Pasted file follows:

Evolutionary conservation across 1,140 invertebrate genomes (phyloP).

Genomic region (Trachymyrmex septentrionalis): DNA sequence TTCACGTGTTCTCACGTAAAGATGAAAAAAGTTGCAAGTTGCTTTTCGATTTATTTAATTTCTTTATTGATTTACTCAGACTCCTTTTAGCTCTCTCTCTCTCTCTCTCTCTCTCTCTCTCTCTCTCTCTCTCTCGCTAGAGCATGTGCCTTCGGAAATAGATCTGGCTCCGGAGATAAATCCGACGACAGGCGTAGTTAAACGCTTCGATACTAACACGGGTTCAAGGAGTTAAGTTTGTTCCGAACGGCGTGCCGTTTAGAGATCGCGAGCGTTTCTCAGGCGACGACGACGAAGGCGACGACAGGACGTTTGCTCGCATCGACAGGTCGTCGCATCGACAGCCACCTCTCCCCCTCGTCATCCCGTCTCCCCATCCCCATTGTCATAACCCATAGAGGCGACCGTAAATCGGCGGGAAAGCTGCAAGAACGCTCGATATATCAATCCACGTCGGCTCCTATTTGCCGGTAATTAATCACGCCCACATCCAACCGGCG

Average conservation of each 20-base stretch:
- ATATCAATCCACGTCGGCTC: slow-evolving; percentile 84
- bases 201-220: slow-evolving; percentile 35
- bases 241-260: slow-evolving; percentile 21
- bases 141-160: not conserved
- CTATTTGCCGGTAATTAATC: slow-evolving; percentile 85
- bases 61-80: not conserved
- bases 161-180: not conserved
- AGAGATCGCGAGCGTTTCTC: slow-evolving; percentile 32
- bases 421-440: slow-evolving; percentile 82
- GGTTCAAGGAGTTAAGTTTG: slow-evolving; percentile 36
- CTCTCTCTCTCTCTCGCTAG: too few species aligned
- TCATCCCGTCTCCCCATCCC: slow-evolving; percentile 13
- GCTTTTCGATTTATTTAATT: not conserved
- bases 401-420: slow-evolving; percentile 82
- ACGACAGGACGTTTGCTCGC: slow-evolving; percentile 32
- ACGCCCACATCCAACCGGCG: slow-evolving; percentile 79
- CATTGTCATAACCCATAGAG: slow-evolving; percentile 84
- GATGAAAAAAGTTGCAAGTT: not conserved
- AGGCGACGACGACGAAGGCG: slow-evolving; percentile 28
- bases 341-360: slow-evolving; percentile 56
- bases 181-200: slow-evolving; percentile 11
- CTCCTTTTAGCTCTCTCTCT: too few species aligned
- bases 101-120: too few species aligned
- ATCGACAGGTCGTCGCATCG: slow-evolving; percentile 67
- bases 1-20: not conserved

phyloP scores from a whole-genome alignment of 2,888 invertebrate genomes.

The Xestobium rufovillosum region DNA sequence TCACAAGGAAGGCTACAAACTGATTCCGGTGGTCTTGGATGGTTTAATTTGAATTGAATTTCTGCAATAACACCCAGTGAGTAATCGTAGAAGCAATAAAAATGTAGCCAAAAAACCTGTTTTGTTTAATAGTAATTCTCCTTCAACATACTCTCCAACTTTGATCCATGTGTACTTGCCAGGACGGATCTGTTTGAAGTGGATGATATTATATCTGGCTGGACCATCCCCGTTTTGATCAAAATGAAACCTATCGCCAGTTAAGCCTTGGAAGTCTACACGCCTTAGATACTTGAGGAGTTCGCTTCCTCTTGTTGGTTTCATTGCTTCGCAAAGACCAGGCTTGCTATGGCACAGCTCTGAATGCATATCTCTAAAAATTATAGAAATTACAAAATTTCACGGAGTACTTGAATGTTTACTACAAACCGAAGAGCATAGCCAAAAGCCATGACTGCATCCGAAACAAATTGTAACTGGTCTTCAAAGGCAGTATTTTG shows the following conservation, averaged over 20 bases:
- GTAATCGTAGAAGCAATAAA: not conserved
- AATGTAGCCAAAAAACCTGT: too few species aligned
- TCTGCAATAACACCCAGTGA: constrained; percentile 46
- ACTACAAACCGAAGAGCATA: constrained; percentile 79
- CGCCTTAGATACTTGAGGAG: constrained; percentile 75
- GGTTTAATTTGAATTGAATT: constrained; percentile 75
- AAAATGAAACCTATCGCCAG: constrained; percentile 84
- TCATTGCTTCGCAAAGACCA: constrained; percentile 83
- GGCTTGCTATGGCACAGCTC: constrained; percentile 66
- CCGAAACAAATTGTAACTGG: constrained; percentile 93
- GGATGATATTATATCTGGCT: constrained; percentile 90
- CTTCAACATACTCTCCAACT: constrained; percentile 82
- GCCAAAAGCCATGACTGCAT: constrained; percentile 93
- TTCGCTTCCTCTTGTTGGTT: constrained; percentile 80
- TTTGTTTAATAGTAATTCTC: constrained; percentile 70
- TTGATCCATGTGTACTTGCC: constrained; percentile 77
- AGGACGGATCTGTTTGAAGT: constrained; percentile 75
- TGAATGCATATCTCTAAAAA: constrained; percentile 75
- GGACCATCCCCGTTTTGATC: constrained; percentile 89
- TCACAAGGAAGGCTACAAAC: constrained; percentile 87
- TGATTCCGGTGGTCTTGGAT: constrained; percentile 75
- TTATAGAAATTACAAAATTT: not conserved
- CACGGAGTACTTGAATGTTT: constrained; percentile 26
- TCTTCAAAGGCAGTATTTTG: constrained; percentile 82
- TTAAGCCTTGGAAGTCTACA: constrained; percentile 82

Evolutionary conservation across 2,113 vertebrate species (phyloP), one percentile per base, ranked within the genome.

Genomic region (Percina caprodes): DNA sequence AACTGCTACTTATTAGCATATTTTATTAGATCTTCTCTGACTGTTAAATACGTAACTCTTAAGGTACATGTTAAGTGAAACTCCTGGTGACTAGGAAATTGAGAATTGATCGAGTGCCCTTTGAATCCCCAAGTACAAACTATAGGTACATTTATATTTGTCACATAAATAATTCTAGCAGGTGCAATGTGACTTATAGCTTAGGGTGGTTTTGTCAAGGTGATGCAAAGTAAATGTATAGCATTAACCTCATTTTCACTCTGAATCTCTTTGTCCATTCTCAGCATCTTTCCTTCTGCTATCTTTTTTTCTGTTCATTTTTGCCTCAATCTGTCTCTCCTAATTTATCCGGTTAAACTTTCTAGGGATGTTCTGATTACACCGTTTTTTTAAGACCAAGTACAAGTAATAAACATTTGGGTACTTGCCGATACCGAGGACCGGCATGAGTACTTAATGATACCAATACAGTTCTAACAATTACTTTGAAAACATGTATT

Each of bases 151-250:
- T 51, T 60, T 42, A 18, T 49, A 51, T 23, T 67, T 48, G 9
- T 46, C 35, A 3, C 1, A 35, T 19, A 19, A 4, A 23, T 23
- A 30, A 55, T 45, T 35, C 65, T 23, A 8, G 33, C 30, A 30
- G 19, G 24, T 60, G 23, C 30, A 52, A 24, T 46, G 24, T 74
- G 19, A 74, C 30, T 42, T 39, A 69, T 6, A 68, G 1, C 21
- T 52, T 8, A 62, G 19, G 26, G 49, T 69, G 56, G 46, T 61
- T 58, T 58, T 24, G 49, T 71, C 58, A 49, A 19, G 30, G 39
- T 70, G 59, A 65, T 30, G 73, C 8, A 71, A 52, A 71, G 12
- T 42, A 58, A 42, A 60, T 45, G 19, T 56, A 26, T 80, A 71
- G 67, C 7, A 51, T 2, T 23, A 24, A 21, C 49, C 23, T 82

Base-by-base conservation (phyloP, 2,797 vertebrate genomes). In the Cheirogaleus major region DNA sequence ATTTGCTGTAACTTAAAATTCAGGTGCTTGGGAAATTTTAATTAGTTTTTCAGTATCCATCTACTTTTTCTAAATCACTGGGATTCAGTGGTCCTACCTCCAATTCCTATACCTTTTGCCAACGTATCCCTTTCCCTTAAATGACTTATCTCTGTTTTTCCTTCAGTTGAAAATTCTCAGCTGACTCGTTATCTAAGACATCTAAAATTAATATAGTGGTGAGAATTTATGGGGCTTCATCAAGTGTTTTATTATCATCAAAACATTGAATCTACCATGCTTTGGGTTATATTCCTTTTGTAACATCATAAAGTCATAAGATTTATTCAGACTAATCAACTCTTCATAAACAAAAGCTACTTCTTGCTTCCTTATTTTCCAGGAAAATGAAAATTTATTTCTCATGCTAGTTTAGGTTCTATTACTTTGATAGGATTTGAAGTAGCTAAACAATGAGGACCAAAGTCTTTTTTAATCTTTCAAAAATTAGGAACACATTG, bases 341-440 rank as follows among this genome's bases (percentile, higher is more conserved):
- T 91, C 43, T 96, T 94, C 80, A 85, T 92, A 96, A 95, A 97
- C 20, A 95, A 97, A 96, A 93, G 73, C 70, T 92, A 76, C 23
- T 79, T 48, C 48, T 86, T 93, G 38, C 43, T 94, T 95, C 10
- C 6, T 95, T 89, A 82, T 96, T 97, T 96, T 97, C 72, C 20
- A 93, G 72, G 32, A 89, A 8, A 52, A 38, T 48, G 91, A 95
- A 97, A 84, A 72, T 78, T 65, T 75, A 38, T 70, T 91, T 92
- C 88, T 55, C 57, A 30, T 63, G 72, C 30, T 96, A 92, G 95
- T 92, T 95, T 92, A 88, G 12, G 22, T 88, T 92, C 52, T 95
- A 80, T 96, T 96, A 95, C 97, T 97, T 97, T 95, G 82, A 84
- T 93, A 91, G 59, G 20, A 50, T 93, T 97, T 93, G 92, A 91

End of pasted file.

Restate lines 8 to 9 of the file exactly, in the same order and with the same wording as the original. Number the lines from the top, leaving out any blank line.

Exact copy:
- CTATTTGCCGGTAATTAATC: slow-evolving; percentile 85
- bases 61-80: not conserved